Kim Williams, a 2012 inductee into the Nashville Songwriters Hall of Fame, died Thursday (Feb. 11). He was 68.
His most notable writing credits include Garth Brooks’ “Ain’t Goin’ Down ‘Til the Sun Comes Up,” Kenny Chesney’s “Fall in Love,” and Randy Travis’ “Three Wooden Crosses.”
Williams was born in Kingsport, Tennessee on June 28, 1947.
A near-fatal accident in 1974 proved to be Williams’ gateway to songwriting. An electrical fire at a glass plant left Williams severely burned. Williams also overcame alcoholism, pain-pill addiction, and narcolepsy. After the accident, Williams underwent several reconstructive treatments, including many at Vanderbilt hospital in Nashville. Being in Music City revived Williams’ interest in songwriting.
Williams began improving as a songwriter, and by 1989, he had signed a staff writer deal with Tree International. In 1991, his first No. 1 hit came with “If The Devil Danced (In Empty Pockets),” recorded by Joe Diffie. By this time, Williams had also solidified a working relationship with a newcomer on the country music scene by the name of Garth Brooks.
Several of Williams’ songs became some of Brooks’ signature hits, including “Ain’t Goin’ Down Till The Sun Comes Up,” “Papa Loved Mama,” “It’s Midnight Cinderella,” and “She’s Gonna Make It.” Williams wrote “Fall in Love” with Chesney and Buddy Brock. The single became Chesney’s first Top 10 hit at country radio in 1995.
Other artists to record Williams’s songs include Keith Anderson (“Pickin’ Wildflowers”), Brooks & Dunn (“Honky Tonk Truth”), George Jones (“Beer Run,” with Brooks), David Kersh (“Goodnight Sweetheart”), Reba McEntire (“The Heart Is A Lonely Hunter”), Rascal Flatts (“While You Loved Me”), George Strait (“Overnight Male” from Pure Country), Doug Supernaw (“Not Enough Hours in the Night”), Aaron Tippin (“My Blue Angel”) and Clay Walker (“Who Needs You Baby”).
In 1994, he was named ASCAP’s Country Songwriter of the Year.
In 2003, Williams earned another smash hit with Travis’ “Three Wooden Crosses,” which earned accolades from the CMA, ACM, NSAI, and Gospel Music Association (GMA), and served as a comeback for the singer.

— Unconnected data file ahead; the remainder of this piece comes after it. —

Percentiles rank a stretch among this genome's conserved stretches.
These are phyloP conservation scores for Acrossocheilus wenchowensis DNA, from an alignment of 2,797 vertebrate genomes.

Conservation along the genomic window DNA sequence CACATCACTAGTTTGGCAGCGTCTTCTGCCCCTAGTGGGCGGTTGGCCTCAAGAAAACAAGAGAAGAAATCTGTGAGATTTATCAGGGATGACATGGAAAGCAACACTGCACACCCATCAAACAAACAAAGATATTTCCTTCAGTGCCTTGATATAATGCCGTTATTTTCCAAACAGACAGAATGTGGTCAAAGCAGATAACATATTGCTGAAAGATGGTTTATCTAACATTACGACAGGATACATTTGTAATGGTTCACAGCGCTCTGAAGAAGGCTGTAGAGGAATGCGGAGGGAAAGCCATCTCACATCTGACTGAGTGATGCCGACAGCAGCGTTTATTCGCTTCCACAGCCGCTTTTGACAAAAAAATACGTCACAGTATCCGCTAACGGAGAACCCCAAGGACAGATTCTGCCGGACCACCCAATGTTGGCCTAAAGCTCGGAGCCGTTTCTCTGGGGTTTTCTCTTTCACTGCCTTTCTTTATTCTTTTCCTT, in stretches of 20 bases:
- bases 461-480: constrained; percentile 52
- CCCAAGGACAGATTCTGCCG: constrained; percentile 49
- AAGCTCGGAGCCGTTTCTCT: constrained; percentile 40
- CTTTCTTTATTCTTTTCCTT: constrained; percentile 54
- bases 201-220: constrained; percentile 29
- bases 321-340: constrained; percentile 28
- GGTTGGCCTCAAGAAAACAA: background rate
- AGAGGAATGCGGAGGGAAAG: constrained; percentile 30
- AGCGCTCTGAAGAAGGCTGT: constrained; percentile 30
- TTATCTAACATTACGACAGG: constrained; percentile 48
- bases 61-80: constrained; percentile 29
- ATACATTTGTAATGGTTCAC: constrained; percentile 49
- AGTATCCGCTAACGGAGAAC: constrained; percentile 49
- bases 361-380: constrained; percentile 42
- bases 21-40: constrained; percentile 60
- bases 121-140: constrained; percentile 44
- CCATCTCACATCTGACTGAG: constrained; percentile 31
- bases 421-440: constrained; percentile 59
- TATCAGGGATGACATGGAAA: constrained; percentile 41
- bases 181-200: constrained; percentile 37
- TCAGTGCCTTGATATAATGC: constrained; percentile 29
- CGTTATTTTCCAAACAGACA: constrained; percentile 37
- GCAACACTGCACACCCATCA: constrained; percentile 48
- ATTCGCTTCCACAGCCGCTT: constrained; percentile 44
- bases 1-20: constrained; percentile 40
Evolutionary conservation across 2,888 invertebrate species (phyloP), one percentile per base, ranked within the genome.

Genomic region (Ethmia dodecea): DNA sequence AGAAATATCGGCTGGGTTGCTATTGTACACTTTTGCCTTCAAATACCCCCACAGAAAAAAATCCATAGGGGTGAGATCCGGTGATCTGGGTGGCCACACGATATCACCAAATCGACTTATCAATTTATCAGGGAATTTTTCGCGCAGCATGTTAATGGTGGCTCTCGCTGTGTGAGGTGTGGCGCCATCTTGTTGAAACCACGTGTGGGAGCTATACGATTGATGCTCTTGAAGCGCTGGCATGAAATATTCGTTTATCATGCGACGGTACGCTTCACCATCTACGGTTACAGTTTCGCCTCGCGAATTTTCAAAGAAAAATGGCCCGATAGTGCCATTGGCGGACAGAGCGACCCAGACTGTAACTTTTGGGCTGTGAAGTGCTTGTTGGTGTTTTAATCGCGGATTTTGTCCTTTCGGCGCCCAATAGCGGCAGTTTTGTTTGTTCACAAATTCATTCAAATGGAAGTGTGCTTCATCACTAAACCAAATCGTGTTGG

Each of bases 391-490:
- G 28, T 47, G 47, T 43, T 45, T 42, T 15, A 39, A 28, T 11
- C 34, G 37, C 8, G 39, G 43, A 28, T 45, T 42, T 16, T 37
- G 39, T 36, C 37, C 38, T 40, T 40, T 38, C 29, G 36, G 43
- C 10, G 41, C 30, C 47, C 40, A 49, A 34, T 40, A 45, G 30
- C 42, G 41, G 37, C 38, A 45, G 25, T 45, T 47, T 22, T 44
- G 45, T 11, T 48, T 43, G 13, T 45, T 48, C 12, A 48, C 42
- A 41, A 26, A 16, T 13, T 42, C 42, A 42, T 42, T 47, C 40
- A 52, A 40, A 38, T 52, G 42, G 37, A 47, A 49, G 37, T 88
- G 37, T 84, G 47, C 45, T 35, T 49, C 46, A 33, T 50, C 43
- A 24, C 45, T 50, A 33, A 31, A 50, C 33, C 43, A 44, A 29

Funeral details have not been announced.
Nashville Songwriters Hall of Fame Chairman Pat Alger released this statement regarding Williams’ passing: “Yesterday the Nashville Songwriters Hall of Fame lost one of its finest members. Kim Williams overcame more adversity than anyone I know to become one of the best and most colorful songwriters to ever come out of this town. Horribly burned in a work related fire (before his songwriting career) he endured hundreds of operations and complications to emerge as a man of boundless humor and dignity with a tremendous capacity for love. Kim loved his family, his profession and his friends and was always there to remind us that we can rise above it all to make sweet music. He was my hero and I will miss him so much. I had the pleasure of telling him that he had been inducted into the Hall of Fame and his joy and genuine humility was something I will never forget. Our hearts go out to Phyllis and Amanda Williams – he loved you most of all.”
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About the AuthorJessica Nicholson is a staff writer with MusicRow Enterprises. Her previous music journalism experience includes work with Country Weekly magazine, TasteofCountry.com and Contemporary Christian Music (CCM) magazine. She holds a BBA degree in Music Business and Marketing from Belmont University. She welcomes your feedback at email@example.com.
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